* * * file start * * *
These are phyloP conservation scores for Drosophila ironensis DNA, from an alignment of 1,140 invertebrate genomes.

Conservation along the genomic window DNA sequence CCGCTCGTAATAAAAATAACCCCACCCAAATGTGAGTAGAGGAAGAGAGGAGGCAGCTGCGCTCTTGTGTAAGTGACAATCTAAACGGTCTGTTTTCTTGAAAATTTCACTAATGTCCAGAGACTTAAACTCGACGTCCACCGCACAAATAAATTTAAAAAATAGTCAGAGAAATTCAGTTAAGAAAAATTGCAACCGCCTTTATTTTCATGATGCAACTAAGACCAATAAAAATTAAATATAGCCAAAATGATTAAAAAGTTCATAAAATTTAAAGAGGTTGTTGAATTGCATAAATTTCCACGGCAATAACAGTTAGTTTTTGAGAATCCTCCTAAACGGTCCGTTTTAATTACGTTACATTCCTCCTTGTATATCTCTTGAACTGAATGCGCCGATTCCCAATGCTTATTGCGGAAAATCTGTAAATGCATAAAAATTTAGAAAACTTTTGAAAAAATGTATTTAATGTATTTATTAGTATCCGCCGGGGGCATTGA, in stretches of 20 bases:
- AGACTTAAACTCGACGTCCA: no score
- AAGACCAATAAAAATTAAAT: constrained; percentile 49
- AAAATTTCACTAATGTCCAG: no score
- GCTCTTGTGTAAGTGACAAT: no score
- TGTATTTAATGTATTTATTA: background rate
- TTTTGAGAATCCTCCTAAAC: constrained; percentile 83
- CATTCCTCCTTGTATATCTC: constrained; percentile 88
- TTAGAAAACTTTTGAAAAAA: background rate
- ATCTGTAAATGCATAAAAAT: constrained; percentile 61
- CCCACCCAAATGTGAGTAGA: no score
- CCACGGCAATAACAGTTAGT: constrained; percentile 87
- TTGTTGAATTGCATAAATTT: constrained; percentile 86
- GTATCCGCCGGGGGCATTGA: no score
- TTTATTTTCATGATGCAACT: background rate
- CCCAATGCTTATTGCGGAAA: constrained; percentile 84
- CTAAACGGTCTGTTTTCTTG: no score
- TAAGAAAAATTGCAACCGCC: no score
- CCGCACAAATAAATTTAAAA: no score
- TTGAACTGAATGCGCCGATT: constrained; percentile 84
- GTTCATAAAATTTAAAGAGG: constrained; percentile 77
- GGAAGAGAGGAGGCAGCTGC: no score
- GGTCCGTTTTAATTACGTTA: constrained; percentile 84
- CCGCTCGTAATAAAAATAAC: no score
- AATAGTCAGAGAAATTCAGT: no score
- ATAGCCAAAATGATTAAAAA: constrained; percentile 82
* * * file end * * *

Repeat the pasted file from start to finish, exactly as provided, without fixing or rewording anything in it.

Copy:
These are phyloP conservation scores for Drosophila ironensis DNA, from an alignment of 1,140 invertebrate genomes.

Conservation along the genomic window DNA sequence CCGCTCGTAATAAAAATAACCCCACCCAAATGTGAGTAGAGGAAGAGAGGAGGCAGCTGCGCTCTTGTGTAAGTGACAATCTAAACGGTCTGTTTTCTTGAAAATTTCACTAATGTCCAGAGACTTAAACTCGACGTCCACCGCACAAATAAATTTAAAAAATAGTCAGAGAAATTCAGTTAAGAAAAATTGCAACCGCCTTTATTTTCATGATGCAACTAAGACCAATAAAAATTAAATATAGCCAAAATGATTAAAAAGTTCATAAAATTTAAAGAGGTTGTTGAATTGCATAAATTTCCACGGCAATAACAGTTAGTTTTTGAGAATCCTCCTAAACGGTCCGTTTTAATTACGTTACATTCCTCCTTGTATATCTCTTGAACTGAATGCGCCGATTCCCAATGCTTATTGCGGAAAATCTGTAAATGCATAAAAATTTAGAAAACTTTTGAAAAAATGTATTTAATGTATTTATTAGTATCCGCCGGGGGCATTGA, in stretches of 20 bases:
- AGACTTAAACTCGACGTCCA: no score
- AAGACCAATAAAAATTAAAT: constrained; percentile 49
- AAAATTTCACTAATGTCCAG: no score
- GCTCTTGTGTAAGTGACAAT: no score
- TGTATTTAATGTATTTATTA: background rate
- TTTTGAGAATCCTCCTAAAC: constrained; percentile 83
- CATTCCTCCTTGTATATCTC: constrained; percentile 88
- TTAGAAAACTTTTGAAAAAA: background rate
- ATCTGTAAATGCATAAAAAT: constrained; percentile 61
- CCCACCCAAATGTGAGTAGA: no score
- CCACGGCAATAACAGTTAGT: constrained; percentile 87
- TTGTTGAATTGCATAAATTT: constrained; percentile 86
- GTATCCGCCGGGGGCATTGA: no score
- TTTATTTTCATGATGCAACT: background rate
- CCCAATGCTTATTGCGGAAA: constrained; percentile 84
- CTAAACGGTCTGTTTTCTTG: no score
- TAAGAAAAATTGCAACCGCC: no score
- CCGCACAAATAAATTTAAAA: no score
- TTGAACTGAATGCGCCGATT: constrained; percentile 84
- GTTCATAAAATTTAAAGAGG: constrained; percentile 77
- GGAAGAGAGGAGGCAGCTGC: no score
- GGTCCGTTTTAATTACGTTA: constrained; percentile 84
- CCGCTCGTAATAAAAATAAC: no score
- AATAGTCAGAGAAATTCAGT: no score
- ATAGCCAAAATGATTAAAAA: constrained; percentile 82